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A Quick Guide To Species Counterpoint

Most songwriters these days will sit down and write their music. Depending on the type of song, they might add some harmony lines or, if they are adventurous, some countermelodies.

However, like most things, there is a technical side to this process that goes way further. It is called Species Counterpoint. And if you want to get the most out of how you write, there are some rules to learn. That’s why I decided to write a Quick Guide To Species Counterpoint, so let’s get straight to it…

Why Try to Learn Species Counterpoint?

Because simply put, if you’re looking to become a professional composer, you will need to know it. How it works, when to use it, and how to write the harmonies to go with melodies that make up counterpoint.

It is not the end result. Rather it is a method to teach you composition techniques. It is not the dynamic and interesting melodies you want. Instead, it teaches you how to achieve them without telling you the notes to use. That is your job. It just teaches you how to construct the levels of melody and harmony you will most definitely need.

A Brief Explanation of Species Counterpoint

A Brief Explanation of Species Counterpoint

It can be best described as the relationship that exists between two or more melody lines being played at the same time. It is a way of writing melodies that will have a harmonic synchronization.

Some Terminology

It will be useful to understand some of the terms that are used in the descriptions. Let’s get that out of the way before we get into the nuts and bolts.

  • A Voice- this is a term that relates to a single melody line.
  • Cantus Firmus – Latin, of course, so don’t ask for plurals or other grammatical equivalents. This could be described as the ‘first or fixed voice.’ The other voices or melodies are based on the Cantus Firmus. It is the first melody that forms the basis of your polyphonic composition.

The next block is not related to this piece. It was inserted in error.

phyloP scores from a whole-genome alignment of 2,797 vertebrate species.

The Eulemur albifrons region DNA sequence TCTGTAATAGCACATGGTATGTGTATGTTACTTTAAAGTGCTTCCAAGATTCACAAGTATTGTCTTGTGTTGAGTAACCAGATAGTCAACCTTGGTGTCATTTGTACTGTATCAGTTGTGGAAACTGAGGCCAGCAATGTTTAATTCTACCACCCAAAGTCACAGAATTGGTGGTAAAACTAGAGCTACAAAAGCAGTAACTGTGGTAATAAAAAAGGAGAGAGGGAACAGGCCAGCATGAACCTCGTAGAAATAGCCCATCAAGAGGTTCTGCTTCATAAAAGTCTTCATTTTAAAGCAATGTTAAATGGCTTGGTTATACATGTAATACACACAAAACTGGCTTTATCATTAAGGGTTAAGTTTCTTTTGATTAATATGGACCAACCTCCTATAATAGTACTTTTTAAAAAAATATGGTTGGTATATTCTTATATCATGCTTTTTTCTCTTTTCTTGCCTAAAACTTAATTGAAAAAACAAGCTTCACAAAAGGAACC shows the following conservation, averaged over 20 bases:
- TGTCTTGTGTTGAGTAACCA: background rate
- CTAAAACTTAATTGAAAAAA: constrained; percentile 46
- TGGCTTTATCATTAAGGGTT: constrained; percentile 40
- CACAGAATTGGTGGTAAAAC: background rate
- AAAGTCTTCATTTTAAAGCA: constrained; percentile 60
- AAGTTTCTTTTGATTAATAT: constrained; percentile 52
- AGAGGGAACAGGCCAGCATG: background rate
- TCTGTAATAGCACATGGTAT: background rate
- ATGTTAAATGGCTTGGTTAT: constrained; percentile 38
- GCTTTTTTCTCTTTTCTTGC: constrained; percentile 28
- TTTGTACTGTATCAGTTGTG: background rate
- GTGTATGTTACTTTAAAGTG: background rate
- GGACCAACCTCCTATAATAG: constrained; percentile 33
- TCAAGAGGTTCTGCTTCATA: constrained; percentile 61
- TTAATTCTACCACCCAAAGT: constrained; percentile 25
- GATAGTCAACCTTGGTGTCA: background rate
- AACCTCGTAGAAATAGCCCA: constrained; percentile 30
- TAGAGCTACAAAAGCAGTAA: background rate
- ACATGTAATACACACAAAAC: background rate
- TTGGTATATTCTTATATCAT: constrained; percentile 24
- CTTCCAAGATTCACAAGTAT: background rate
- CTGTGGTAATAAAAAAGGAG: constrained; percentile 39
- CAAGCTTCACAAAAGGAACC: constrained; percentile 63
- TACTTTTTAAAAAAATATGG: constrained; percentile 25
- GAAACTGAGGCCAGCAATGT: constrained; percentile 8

• Steps – the difference in the pitch or distance between two consecutive notes on a scale.
  • Skips – Any difference in pitch that is larger than a step. For example, C to D is a step. C to E is a skip.

The Five Species of Counterpoint

Since this a quick guide to species counterpoint, we will continue to keep it brief. There are five species of counterpoint that you can also refer to as levels if that is a clearer way of describing them.

  • First level.
  • Second level.
  • Third level.
  • Fourth level.
  • Fifth level.

Cantus Firmus is the first level. This is written in whole notes or semibreves. It is usually a very basic and simple melody. This is to allow you to construct other levels from it and around it using this base to work from.

There is no fixed length for the first level, and it could be anything up to eight bars or even longer. The First level then will be the easiest, and the level of difficulty should increase with the levels. The Fifth level is the most complex.